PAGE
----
• Inventory: Look at whether your inventory aligns with your cost of goods sold (COGS) on your financial reports. Knowing what you have in inventory and how much you’re selling could help you notice red flags on your reports.

How to make reading your financial reports easier

You could always look at your financial reports on your own, but these three ways can save you time and help you draw conclusions more effectively.

Hire an accountant

An accountant can help you read your financial reports – but most importantly, they can help you understand them.

A good accountant will take your reports and look for your trends and inconsistencies – and get to the bottom of what they mean and why they happened. Once you understand why your financials look a certain way, you can fix them or plan around them.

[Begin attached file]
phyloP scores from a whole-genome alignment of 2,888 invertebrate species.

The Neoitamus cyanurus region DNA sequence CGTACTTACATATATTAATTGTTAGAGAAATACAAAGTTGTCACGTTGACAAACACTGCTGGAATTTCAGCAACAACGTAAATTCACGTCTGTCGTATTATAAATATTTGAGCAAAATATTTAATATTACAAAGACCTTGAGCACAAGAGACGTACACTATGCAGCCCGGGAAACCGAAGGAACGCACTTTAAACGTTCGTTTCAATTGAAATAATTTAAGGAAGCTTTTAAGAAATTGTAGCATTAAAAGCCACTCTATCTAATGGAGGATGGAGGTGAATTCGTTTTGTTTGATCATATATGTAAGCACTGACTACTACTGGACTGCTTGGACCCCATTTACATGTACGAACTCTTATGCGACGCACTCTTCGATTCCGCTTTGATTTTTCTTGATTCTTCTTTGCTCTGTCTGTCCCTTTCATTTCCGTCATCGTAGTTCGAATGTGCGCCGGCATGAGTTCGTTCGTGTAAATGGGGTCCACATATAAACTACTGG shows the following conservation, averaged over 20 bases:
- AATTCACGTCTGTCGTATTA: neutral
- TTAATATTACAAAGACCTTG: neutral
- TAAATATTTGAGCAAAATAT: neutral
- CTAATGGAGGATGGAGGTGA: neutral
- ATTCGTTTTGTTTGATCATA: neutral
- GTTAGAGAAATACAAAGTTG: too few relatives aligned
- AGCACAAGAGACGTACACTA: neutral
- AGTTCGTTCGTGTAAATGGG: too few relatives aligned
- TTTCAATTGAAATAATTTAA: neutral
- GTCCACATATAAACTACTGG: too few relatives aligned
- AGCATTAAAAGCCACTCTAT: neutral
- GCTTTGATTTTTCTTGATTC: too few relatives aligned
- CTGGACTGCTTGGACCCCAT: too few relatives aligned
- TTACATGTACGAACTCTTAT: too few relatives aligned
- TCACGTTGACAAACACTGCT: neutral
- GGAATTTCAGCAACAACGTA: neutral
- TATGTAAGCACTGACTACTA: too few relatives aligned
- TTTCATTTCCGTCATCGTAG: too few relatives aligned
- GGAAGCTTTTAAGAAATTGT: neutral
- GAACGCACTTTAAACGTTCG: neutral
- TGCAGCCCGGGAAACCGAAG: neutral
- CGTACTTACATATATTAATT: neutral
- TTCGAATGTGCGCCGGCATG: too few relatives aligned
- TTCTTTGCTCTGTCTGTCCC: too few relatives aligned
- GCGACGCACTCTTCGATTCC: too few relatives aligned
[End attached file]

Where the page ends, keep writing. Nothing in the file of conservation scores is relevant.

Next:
Use visual reporting software

Reporting software can help you visualize your current and projected financials in charts and graphs.

 

Your accounting software is responsible for keeping track of your numbers and gathering financial reports – but doesn’t necessarily give you visualizations to understand them. Visual reporting software restructures the data from your income statement and balance sheet in an easier-to-read and more useful format.

Without reporting software, the only way to read your financial statements is by looking at a sheet with numbers – or by looking at a hard-to-read Excel spreadsheet. Visual reports can help you make better decisions for your business whether you use it on your own or with a bookkeeper.

Analyze reports often

You should be looking at your financial reports either monthly or quarterly. If your business is in its early stages and doesn't have an overwhelming number of sales or transactions, then a quarterly reporting frequency might work for you.